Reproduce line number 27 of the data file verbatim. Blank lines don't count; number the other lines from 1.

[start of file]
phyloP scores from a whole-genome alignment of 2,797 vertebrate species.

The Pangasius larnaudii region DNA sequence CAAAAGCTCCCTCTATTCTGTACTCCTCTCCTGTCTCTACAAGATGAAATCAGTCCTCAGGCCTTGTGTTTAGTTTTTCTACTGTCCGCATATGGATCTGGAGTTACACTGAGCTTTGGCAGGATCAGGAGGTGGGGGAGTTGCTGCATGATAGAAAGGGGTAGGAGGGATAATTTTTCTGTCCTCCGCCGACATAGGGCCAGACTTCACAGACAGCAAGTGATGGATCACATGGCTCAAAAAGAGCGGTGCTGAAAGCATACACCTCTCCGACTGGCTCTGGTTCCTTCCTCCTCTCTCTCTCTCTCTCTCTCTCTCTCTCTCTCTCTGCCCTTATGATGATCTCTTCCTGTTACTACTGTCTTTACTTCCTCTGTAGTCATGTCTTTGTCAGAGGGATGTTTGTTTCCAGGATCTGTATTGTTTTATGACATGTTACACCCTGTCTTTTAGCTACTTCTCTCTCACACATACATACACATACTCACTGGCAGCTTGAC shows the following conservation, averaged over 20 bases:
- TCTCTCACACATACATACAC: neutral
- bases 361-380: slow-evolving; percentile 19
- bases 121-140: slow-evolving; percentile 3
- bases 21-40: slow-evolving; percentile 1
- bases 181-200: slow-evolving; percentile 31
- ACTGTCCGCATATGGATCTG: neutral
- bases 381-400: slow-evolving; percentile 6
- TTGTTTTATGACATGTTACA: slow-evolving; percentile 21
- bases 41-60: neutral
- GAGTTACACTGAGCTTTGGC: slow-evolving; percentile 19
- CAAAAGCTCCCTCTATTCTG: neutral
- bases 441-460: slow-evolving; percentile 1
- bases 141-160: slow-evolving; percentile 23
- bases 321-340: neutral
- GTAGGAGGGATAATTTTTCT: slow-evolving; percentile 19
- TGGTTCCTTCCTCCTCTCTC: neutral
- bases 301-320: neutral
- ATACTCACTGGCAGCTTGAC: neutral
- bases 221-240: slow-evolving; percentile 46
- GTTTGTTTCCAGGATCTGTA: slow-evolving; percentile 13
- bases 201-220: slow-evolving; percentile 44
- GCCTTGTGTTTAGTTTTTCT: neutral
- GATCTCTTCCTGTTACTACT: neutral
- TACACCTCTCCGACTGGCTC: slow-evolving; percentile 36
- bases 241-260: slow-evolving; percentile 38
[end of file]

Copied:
- bases 241-260: slow-evolving; percentile 38